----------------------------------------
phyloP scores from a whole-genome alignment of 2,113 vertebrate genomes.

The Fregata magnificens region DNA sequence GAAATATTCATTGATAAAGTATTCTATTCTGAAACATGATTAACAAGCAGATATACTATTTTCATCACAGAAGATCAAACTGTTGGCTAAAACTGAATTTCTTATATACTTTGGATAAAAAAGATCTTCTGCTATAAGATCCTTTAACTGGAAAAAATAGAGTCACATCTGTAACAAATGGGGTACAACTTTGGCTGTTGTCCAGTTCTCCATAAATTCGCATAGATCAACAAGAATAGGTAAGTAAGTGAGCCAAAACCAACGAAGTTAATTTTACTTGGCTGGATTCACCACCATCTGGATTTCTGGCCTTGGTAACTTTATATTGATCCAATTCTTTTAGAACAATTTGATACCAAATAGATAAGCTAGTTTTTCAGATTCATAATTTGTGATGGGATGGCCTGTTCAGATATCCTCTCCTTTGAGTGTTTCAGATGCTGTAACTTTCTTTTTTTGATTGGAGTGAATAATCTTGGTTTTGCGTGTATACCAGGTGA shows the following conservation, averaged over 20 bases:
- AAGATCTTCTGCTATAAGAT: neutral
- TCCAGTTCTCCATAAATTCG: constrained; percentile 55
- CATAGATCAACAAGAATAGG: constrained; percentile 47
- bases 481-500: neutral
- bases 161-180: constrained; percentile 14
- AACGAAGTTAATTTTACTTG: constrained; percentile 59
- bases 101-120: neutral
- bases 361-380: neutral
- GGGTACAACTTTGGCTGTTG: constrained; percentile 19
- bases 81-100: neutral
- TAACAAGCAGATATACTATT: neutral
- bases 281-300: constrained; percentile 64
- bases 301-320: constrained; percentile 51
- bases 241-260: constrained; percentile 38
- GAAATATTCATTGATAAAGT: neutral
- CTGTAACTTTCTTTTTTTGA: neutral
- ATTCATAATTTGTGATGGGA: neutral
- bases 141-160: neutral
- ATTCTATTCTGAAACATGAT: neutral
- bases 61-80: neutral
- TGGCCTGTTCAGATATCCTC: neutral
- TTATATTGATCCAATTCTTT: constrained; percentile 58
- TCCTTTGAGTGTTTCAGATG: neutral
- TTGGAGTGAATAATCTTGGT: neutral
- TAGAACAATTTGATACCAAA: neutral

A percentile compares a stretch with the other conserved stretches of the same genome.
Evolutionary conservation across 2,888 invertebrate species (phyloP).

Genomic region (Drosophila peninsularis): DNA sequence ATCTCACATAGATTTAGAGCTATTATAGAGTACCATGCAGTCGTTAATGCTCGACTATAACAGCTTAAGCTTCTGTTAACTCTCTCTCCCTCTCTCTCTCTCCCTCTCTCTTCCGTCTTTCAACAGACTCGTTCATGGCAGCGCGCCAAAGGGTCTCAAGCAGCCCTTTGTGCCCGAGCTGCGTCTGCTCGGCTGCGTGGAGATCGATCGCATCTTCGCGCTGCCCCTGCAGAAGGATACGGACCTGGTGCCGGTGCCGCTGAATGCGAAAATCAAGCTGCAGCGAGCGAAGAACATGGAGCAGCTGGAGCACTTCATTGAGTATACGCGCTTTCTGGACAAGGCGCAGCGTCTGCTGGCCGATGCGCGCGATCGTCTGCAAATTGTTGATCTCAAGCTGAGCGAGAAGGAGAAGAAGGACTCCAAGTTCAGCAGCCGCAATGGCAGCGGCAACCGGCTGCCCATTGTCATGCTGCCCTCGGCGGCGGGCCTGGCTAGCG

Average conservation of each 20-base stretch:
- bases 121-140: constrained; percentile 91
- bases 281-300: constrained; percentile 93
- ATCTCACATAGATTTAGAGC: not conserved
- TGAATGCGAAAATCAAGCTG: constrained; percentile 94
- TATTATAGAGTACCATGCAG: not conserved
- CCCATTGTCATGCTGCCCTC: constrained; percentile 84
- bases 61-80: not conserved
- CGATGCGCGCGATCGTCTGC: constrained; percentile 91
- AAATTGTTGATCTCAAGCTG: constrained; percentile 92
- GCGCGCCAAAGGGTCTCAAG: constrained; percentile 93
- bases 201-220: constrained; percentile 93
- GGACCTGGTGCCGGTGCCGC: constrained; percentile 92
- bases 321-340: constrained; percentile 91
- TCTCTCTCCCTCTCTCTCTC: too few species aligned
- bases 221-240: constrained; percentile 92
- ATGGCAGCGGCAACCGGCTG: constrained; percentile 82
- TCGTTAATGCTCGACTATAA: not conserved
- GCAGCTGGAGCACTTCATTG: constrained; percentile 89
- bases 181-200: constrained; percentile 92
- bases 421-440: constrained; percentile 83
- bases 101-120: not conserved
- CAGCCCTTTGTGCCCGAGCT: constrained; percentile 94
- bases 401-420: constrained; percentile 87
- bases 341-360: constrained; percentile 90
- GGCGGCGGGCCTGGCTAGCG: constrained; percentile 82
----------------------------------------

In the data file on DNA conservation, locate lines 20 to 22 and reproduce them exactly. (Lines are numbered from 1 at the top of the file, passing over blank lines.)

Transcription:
- bases 141-160: neutral
- ATTCTATTCTGAAACATGAT: neutral
- bases 61-80: neutral